Miracle on Brunswick St: A father's perspective
An emotional account of his son’s match-winning goal after the siren
By Marshall Toohey
On this particular Saturday, I was doing what I had done for the last 15 years – going to watch one of my sons play sport. For the last four or five years, Donovan has been at Fitzroy: initially in the Colts and now with the big boys. The seniors play every home game at the beautiful Brunswick St Oval, a torpedo from the rotunda: where we had our wedding photos taken; where we watched the Northcote High School band play some jazz.
There'd been a premiership in the men’s ones and twos in 2018, the heroic avoidance of relegation in 2019, and a lost cause for us all last year. Donovan’s time at the Roys has seen some riotous celebrations and also some floggings, but all in all it’s been a great place to be. This year, the men’s seniors have an overwhelmingly young list and a canny, positive coach in Luke Mahoney.
This particular Saturday was unusual: a twilight game – 4.45pm kick off – against St Bede's Mentone. It was a 'must win' game, like almost every other game. A must. The city backdrop, the evening air, the willing crowd (inflated even more by the curtain raiser played by the Under 19’s) – all together, it created a spectacular setting. Kind of like ‘a spirit in the sky’.
The first three quarters were up and down affairs, ebb and flow, no conclusive stamp put on the game. Though the visitors had an edge, there was no lack of want from our boys. The Roys are a committed lot – and with maturation will soon be a formidable side. There seemed to be a belief in the huddle at the final change. I resumed my seat in the front row of the grandstand next to my wife, my mate Gerry, my son's girlfriend, and other Fitzroy movers and shakers. We barracked as hard as we could.
The problem was that we slipped to four goals behind around the ten-minute mark of the last quarter. Not looking good, Irene. We kept coming, and didn’t concede, but it was going to be hard. By the 26-minute mark we had reduced their lead to 3 points. We had a chance. But the boys from down south seemed to have it parcelled up – we lunged a couple of times, only to be repelled. Around the 31-minute mark, lovely left footer Ligga grabbed the ball at half back, got it to the wing, Rosco Borland marked, and pinpointed a pass straight onto the chest of a Roy Boy on the lead, around fifty out. I thought it was Ted Clayton initially, and immediately thought he would have the distance covered.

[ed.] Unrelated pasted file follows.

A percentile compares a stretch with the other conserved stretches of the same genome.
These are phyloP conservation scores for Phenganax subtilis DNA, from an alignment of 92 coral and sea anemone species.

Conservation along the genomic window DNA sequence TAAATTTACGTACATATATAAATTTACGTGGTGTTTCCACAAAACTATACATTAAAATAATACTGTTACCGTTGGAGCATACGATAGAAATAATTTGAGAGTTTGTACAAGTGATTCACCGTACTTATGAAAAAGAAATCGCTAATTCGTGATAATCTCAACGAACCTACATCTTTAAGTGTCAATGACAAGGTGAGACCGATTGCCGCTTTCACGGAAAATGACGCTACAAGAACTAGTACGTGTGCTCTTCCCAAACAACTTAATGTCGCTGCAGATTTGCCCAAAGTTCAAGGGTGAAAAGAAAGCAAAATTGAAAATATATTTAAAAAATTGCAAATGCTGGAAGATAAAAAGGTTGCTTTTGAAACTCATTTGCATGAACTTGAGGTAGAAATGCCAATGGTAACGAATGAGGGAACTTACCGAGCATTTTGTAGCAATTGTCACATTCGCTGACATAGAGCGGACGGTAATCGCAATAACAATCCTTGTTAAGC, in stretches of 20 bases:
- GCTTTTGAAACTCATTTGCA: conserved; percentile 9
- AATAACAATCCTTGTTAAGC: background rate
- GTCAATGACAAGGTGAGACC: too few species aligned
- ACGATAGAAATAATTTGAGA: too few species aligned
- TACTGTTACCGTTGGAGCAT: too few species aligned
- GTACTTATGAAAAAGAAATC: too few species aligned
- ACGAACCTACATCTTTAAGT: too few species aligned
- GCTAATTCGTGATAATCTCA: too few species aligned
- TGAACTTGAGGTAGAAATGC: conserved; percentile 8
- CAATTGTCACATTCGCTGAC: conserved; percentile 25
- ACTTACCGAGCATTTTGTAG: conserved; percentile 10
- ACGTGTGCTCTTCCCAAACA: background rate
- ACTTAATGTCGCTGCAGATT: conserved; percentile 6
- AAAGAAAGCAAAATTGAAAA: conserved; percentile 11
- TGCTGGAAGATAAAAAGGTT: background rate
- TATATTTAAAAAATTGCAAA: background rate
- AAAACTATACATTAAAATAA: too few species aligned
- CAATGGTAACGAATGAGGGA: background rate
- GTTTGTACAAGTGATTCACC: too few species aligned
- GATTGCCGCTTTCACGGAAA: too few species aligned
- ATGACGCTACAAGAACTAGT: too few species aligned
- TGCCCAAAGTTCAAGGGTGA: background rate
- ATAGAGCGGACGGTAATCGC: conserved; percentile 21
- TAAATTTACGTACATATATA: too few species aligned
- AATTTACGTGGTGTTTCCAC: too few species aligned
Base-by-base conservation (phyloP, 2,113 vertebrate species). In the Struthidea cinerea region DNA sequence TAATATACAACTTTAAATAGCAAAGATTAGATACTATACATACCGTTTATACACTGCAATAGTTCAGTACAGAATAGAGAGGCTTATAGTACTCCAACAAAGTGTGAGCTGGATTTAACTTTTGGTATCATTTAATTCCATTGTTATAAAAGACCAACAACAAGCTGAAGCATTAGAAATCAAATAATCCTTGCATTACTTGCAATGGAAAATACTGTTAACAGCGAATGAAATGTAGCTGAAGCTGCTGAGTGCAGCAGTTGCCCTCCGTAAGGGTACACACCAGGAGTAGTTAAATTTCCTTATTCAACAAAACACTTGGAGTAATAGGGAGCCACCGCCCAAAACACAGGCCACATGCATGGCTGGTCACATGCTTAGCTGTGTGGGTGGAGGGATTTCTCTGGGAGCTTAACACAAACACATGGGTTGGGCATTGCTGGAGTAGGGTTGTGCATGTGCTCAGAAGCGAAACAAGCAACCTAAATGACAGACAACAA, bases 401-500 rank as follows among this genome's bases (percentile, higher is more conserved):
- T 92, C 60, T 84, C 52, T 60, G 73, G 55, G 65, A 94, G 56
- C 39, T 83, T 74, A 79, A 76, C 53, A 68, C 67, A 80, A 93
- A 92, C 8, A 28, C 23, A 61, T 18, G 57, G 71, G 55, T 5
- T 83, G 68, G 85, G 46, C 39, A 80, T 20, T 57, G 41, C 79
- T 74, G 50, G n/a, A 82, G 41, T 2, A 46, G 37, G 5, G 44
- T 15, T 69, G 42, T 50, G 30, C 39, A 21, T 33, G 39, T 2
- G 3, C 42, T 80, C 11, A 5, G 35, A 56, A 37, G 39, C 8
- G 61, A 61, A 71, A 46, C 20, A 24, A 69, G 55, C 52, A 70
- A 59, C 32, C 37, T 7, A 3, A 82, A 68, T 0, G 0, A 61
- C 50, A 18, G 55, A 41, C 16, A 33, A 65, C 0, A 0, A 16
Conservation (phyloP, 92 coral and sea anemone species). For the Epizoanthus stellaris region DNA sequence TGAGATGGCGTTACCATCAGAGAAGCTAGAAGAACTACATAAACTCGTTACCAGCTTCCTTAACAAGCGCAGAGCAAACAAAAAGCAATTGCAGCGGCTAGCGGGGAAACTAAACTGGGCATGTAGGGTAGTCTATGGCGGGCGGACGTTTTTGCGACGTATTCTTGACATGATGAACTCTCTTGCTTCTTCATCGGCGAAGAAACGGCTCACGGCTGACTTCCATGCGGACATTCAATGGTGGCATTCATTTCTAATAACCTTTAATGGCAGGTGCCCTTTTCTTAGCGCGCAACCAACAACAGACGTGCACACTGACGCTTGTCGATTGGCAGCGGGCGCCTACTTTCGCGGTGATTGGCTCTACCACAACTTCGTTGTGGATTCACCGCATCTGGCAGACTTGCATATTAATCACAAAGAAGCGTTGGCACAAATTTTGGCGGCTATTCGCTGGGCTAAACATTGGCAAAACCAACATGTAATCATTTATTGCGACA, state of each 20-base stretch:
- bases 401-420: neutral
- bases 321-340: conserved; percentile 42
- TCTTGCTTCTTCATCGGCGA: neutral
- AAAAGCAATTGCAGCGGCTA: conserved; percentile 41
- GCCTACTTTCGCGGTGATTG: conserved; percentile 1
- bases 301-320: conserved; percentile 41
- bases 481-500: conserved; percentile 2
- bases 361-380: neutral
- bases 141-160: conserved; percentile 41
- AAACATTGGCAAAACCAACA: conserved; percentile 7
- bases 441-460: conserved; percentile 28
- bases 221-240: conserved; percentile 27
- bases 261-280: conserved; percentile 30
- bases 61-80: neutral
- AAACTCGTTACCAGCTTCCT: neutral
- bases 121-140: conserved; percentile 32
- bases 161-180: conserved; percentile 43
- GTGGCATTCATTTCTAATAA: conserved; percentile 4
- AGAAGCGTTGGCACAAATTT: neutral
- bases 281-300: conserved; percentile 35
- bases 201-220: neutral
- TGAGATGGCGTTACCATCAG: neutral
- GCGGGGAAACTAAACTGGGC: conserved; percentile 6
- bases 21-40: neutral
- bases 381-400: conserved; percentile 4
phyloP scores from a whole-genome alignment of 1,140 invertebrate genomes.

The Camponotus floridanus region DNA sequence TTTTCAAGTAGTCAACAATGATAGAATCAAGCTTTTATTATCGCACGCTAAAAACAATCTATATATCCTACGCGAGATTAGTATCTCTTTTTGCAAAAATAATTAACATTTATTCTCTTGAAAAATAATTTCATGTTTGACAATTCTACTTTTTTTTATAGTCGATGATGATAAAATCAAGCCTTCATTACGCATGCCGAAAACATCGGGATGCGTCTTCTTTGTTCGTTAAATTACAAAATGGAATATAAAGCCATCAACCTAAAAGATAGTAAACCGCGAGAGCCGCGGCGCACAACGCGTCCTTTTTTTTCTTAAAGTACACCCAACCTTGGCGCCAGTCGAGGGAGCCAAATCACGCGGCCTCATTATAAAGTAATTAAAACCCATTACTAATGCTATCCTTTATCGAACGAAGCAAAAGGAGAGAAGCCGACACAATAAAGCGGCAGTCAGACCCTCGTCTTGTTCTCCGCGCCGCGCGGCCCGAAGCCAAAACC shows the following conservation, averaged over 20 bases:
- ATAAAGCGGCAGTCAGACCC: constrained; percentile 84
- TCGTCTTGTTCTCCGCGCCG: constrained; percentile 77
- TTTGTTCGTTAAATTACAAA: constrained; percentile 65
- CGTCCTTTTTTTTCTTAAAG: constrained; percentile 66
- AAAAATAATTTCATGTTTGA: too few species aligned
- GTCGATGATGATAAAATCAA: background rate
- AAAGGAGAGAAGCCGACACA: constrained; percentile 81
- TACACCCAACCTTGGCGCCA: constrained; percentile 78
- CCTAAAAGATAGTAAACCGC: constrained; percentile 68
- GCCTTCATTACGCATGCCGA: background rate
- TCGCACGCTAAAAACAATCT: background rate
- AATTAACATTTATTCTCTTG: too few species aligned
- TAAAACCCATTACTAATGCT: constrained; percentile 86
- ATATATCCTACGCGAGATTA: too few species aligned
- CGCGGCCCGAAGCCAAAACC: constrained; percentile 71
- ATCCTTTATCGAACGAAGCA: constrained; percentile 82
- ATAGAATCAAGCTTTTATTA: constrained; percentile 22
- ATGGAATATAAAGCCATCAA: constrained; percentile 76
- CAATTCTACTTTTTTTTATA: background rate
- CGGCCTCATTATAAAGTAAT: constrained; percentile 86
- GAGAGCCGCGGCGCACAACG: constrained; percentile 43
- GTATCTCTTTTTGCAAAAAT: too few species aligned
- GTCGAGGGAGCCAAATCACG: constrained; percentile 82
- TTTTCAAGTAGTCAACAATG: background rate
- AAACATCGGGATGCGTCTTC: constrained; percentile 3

“There was an eery silence right before he kicked it… I was thinking ‘if he misses this, he’s not going to get any sleep tonight’.”
- ‘Furious George' Pyers, Number 37
Director Gabby then proclaimed: 'It's Donny, Donny'. And it was my boy, Donovan. A thousand thoughts swirled around, we all looked at each other and started hoping for the best. The crowd were yelling as one. There were a hundred teenagers behind the Brunswick St goals. Everything was moving in warped time. So much was happening in less than a minute. I hoped – I don't pray – I wished, I stared, but I knew he would have the distance covered. It was a question of accuracy and nerve. How do you measure nerve?
He went through the routine; wondered what to do with the mouth guard. It was beautiful off the boot – dead centre, with five metres to spare. Automatic eruption. A mass hurdling over the fence, screaming from the stand, and a figure tearing around the ground like Shane Warne after he bowled Strauss for his 700th. A surging pack of players in the middle of the ground, spectators launching. Old and young, male and female: in the stand, on the terrace, all jumping up and down. The four of us all hugged. I then walked earnestly to the huddle. I had a fatherly purpose.
I couldn't find him initially, then he emerged. I just grabbed him around the shoulders, I think I kissed his cheek, told him I was proud of him, and left him to be with his mates. Only a parent knows this feeling. I looked towards the Bede's boys. They were all slumped on the ground.
“I was waiting on the goal line, trying to make sure their ruckman couldn’t tap it on the line. I remember being so tired but getting a surge of energy and sprinting towards Donny…It was pretty crazy. I haven’t been that ecstatic from sport pretty much ever.”
- Nino Lazzaro, star player, Number 65
It doesn't always happen like this, believe me. Since this unbelievable win, a two-week lockdown and a couple of floggings at the hands of superior opposition have made the after the siren victory seem a bit more 'in the real world'. But from the 31-minute mark of that final quarter until the second beer in the rooms after the game, it seemed unreal. Sometimes I think only footy will do it.
After 12 rounds (but only 10 games due to Covid) the senior men’s team is currently sitting eighth on the ladder in a ten-team league. While mathematically it can make finals (and indeed there are still six rounds left) its main concern will be the avoidance of relegation. Meanwhile, the women’s’ team is fourth-placed in an eight-team league. With just two rounds left, it can hopefully secure a spot in the finals and make a premiership charge.